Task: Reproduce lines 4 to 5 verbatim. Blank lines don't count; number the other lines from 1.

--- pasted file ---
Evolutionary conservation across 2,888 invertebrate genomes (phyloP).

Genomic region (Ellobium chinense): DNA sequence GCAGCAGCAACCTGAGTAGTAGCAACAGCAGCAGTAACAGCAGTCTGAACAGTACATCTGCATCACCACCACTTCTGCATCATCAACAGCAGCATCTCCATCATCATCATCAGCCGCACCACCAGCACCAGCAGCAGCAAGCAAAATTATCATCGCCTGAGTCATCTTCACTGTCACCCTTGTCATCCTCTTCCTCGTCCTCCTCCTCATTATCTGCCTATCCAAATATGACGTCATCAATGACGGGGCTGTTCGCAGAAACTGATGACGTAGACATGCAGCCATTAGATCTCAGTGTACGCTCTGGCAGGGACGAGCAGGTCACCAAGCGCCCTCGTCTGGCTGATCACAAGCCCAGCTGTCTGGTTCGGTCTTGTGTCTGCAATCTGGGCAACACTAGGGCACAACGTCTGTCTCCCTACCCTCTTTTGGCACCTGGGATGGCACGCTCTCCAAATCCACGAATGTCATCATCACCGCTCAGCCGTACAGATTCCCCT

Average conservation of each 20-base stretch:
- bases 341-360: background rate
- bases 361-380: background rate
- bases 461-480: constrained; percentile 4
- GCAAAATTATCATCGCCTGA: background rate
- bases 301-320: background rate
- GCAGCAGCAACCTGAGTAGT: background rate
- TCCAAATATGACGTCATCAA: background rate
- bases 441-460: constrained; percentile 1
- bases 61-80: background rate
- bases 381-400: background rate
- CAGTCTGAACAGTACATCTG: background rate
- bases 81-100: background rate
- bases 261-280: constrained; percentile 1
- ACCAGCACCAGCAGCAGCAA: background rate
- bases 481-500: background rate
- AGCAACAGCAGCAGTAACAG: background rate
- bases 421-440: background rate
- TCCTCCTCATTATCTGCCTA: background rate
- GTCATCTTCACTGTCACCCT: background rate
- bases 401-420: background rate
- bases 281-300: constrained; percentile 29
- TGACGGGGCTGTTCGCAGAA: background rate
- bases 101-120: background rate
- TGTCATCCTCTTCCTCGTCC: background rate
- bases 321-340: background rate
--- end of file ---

- bases 341-360: background rate
- bases 361-380: background rate